Inadequately packaged samples pose a health and safety risk due to leakage of contents which may contaminate other mail, postal vehicles and premises, and postal reception facilities at the recipient laboratory.
Any-one contemplating the transport of samples should be aware that there is a legal onus on the sender of biological materials to ensure that the packaging conforms to legal requirements contained the Transport Regulations.
There is also a legal requirement to provide adequate training for anyone involved in the transport of the material. Should someone e.g. a postal, courier service or laboratory worker, contract a disease or sustain an injury from an inadequately packaged sample, the sender may be liable to prosecution.
Some of the main requirements for packaging and transporting diagnostic samples are outlined in this article.
Bi-annual recommendations produced by a United Nations Committee of experts are used to up-date European legislation governing the packaging and transportation of Dangerous Goods, including pathological specimens, and this in turn is enacted through national legislation.
The national legislation for road transport in N I are the “The Carriage of Dangerous Goods and Use of Transportable Pressure Equipment Regulations (Northern Ireland) 2006 (as amended)”. This implements the current version of the European Agreement for Transportation of Dangerous Goods by Road (ADR) regulations.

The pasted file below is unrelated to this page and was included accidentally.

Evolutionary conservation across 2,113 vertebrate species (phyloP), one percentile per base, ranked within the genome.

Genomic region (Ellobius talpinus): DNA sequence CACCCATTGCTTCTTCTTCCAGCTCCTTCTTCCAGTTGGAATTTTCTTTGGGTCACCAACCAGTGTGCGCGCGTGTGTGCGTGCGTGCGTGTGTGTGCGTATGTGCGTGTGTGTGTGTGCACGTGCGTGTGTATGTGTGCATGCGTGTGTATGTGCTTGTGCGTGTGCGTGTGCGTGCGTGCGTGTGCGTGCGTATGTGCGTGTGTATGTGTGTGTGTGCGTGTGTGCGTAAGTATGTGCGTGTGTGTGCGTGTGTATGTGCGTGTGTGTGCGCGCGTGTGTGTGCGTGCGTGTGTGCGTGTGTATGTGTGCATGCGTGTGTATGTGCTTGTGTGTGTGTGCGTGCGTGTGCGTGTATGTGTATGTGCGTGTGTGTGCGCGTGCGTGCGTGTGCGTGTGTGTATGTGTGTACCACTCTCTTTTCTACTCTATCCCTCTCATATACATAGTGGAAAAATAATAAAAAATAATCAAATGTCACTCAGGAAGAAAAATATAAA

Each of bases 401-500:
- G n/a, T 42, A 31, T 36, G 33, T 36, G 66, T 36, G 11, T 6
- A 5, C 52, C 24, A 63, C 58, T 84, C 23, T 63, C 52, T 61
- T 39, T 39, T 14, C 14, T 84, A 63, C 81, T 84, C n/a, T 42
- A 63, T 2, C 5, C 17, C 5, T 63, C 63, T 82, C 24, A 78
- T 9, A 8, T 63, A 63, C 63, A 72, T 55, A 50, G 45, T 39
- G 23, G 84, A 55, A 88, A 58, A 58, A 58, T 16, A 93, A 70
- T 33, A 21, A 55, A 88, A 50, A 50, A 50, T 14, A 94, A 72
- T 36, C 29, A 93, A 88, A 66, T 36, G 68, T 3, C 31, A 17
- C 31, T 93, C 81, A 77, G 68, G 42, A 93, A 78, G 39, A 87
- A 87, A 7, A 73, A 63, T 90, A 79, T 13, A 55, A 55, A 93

The Air Industry Regulations (IATA) are generally used for transport by air, and this also applies to postal services.
For all modes of transport a “patient specimen” is defined as “human or animal material including, but not limited to, excreta, secreta, blood and its components, tissue and tissue fluid swabs, and body parts being transported for purposes such as research, diagnosis, investigational activities, disease treatment or prevention”. Patient specimens are classified as Category “A” or “B” depending on the pathogen they either are known to contain, or potentially contain.
There are much stricter regulations concerning packaging, training and security that apply to Category “A” material however this mainly applies to suspect specimens from Epizootic Diseases and cultures. It is therefore very unlikely that any List “A” packages will be sent into the lab directly from either private practices or farms, so they will not be covered in this article.
Everything that is not Category “A” is Category “B”. The correct shipping name for Category “B” is “Biological Material, Category B”, the identification number is “UN 3373” and the material must be packaged in compliance with Packing Instruction 650.
The package labelling must include:
- The UN 3373 hazard diamond and a “Biological Material, Category B” label on the outer package.
- Rolls of “stick on” combination UN 3373 diamond/ “Biological Material, Category B” labels are available from specialist label suppliers.
- The name and address of both the consignor and consignee.
- The name and telephone number of a “Responsible Person” who is familiar with the contents and the hazards it may pose is required either on the waybill if a courier is used, or on the package itself.
Packaging Instruction 650 outlines the labelling and testing requirements for packing used in the transportation of Biological Material, Category “B”.